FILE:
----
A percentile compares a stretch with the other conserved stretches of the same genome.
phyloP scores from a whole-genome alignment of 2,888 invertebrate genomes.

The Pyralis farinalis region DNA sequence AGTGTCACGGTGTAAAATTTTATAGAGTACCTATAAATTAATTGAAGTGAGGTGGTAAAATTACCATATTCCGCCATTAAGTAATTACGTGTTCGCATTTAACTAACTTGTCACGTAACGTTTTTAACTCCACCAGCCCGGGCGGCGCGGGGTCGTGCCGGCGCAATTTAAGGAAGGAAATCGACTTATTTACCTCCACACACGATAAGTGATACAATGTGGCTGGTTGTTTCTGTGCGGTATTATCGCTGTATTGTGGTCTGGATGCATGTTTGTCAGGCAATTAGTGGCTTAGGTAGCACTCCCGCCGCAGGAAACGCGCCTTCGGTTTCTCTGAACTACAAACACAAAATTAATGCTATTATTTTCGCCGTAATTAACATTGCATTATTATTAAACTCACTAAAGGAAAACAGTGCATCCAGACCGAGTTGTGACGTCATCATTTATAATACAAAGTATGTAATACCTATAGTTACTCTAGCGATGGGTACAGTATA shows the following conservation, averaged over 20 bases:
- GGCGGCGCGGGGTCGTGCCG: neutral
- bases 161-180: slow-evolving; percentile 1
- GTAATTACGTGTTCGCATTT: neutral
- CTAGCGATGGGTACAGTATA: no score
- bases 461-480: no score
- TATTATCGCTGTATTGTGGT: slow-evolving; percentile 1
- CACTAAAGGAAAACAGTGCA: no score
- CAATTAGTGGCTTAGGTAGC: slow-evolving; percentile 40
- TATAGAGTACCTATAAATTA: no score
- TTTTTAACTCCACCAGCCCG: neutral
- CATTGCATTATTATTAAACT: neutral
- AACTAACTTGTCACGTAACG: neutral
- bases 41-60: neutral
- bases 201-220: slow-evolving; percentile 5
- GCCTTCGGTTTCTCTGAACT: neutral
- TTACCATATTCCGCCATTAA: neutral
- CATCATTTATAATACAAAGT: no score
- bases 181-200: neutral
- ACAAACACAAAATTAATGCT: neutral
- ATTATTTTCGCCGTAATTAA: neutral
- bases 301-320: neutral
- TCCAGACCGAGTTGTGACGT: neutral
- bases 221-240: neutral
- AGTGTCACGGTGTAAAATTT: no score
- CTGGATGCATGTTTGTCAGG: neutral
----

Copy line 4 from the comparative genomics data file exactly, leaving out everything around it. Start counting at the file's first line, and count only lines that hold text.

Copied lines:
- GGCGGCGCGGGGTCGTGCCG: neutral